CLASSIC DOCTOR WHO: The Leisure Hive



The Leisure Hive

August - September 1980

'His scarf killed Stimson!'

'Arrest the scarf then!'

Bit of a pre-amble first. Season 18 emerged, blinking into the harsh light of the 80s, into a changing world. Firstly, it has to be acknowledged that popular culture, with an emphasis on 'pop', had moved on. Going to the pictures was different, especially in the aftermath of that film in 1977 - and I'm not just talking about visual effects here. Films were being made in a very different way - faster editing, shorter scenes, an attention to sound design etc. It was all so much more kinetic. Technology was having a huge impact and this would filter down to the small screen too...



In music, the same was equally true. Production was slicker and faster, there was all that discussion about traditional musicians being replaced with banks of sythesisers and drum machines. Marketing the sounds of the future took a quantum leap with the advent of the pop video. Artists were trying to out-do each other with the flashiest looking video they could make. The aesthetics seeped into the minds of the public. Popular science, manifesting itself in the way of everything from the first personal computers through to the launch of the Rubik's cube, was fun. Yes, mathematics and logic puzzles were sexy. We were cooing over Mandelbrot's book on fractals in '82 and the first home video games like 'Pong' had gone mass market by '83.

And let's not forget, Doctor Who Weekly became a monthly. The fan archetype was emerging and the series was the subject of an escalating scrutiny. And a new producer arrived...

The future was here...

So let's look at Hive and consider the obvious changes first in light of the above. John Nathan-Turner certainly changed how the series looked by ditching the original slit-scan titles that had been in service since '74 and going for a rushing star-field look. And with the titles came Peter Howell's reworking of the theme. Was he right to do this? At the time, he was.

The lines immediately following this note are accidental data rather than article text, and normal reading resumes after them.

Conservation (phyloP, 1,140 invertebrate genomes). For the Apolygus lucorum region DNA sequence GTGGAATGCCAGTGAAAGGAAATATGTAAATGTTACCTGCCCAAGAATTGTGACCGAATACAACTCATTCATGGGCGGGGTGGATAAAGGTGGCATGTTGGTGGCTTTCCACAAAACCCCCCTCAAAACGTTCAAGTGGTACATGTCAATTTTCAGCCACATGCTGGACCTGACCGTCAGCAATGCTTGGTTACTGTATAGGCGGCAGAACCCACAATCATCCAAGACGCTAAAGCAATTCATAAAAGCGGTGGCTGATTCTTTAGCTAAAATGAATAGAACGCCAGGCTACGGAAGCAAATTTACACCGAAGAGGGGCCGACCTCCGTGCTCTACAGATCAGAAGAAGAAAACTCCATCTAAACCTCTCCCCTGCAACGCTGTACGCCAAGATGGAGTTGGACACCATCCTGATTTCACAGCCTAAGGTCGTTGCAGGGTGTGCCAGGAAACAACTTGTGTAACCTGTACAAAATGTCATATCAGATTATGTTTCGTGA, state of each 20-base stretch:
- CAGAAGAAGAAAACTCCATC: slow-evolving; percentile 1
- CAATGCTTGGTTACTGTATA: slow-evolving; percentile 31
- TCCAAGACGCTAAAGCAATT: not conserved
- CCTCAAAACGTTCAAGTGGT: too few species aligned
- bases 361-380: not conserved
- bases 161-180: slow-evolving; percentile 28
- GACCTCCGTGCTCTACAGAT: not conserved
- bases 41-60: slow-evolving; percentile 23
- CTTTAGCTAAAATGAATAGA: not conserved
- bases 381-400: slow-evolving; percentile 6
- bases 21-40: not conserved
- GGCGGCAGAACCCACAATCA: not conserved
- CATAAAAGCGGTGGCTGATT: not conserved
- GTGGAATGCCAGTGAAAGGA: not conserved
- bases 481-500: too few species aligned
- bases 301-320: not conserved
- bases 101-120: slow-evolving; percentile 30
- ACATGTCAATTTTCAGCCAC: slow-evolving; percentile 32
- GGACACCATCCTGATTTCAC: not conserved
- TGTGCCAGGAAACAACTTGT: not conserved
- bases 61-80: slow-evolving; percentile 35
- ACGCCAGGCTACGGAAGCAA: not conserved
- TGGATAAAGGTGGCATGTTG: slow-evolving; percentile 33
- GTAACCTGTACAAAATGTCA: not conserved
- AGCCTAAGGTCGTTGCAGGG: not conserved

It was fresh and vibrant and the new arrangement worked. Nathan-Turner was obviously keen to tap into new music technology, after all...it was 'the future'. And therein lies the problem...it was 'the future' according to the '80s man in the street but 'the future' had a horrible knack of becoming obsolete very, very quickly and kept getting replaced by a series of 'futures' every six months! (Hello, Clive Sinclair...) It may have made economic sense at the time too but with the new theme and the incidentals all being handled by the stalwarts of the Radiophonic Workshop there is certainly more of a built in obsolescence in that glorious 1980s idea of the 'now'. Somehow, Delia's original maintained its unearthliness despite the odd tweak here and there along the way, but Howell stripped that away for me. And we were left with just the nice tune.

And the odd thing was...the big blockbusters of the day were all scrambling to get the LSO to do sweeping symphonies. Not a synthesiser in sight. Never mind, the kids on Top Of The Pops noodled away on their analogues for a time, so it sounded right for about eighteen months. Farewell, Dud Simpson. You were marvellous while it lasted. However, I do think, he'd lost his enthusiasm by Season 17. As a parting shot, City Of Death was great.

Briefly, a word about the new 'neon bar' logo. Even then it looked rather passe. It has pretensions to be futuristic with its joined up letters but resembles something from the pages of a 1970s issue of Look-In or the font Timeslip used to denote 'futuristic'. Yes, they needed a new logo but that one never really appealed to me.